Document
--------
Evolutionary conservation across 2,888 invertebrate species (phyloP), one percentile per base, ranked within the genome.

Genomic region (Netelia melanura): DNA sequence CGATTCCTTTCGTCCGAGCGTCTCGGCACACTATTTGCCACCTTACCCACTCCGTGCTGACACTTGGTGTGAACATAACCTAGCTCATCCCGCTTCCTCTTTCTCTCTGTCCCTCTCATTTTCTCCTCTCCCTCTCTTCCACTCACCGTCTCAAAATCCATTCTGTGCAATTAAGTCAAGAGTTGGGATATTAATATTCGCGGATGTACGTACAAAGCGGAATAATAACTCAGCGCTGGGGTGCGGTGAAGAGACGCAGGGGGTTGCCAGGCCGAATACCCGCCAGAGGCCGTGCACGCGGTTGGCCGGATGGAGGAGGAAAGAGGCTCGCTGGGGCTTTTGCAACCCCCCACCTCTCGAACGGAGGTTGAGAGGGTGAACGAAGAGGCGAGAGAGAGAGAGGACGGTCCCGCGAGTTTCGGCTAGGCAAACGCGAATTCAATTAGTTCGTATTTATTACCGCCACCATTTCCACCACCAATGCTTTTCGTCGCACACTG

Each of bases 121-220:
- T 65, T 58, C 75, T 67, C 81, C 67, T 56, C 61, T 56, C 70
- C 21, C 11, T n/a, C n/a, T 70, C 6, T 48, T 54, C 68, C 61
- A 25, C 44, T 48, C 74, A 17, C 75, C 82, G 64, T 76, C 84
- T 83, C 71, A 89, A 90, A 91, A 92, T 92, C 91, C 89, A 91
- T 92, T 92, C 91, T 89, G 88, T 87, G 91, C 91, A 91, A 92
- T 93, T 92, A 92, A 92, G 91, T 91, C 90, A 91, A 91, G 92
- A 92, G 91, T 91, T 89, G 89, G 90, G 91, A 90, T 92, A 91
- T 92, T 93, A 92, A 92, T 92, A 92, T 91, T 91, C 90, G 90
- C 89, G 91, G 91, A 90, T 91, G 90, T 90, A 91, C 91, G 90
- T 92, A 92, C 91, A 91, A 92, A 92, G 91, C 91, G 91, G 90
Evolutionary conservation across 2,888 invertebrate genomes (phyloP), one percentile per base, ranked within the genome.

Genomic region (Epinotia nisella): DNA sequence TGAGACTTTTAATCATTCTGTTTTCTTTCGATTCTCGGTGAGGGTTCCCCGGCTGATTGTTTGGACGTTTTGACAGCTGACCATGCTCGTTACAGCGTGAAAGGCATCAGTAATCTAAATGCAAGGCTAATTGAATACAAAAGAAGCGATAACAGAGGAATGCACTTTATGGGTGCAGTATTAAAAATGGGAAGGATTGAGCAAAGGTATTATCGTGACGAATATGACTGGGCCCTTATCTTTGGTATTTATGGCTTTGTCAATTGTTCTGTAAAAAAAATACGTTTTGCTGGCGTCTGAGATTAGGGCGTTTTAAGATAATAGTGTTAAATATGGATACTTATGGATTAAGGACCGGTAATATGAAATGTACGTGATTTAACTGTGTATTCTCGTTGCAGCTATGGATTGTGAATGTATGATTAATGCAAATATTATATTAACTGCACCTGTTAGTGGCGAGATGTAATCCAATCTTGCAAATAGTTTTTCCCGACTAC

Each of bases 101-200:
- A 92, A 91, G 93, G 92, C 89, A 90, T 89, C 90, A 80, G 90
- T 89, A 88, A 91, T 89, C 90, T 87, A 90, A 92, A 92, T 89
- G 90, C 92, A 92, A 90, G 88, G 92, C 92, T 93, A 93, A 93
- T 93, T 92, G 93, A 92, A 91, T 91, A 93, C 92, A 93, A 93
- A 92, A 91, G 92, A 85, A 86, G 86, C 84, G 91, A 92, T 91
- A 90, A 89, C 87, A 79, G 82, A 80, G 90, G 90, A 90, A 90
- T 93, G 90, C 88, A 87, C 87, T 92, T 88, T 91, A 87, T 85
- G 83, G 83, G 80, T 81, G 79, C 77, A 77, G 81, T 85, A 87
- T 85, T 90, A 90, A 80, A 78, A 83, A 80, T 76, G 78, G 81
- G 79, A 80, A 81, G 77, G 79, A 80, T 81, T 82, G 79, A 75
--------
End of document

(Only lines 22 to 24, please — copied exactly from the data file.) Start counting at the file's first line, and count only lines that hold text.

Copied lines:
- A 90, A 89, C 87, A 79, G 82, A 80, G 90, G 90, A 90, A 90
- T 93, G 90, C 88, A 87, C 87, T 92, T 88, T 91, A 87, T 85
- G 83, G 83, G 80, T 81, G 79, C 77, A 77, G 81, T 85, A 87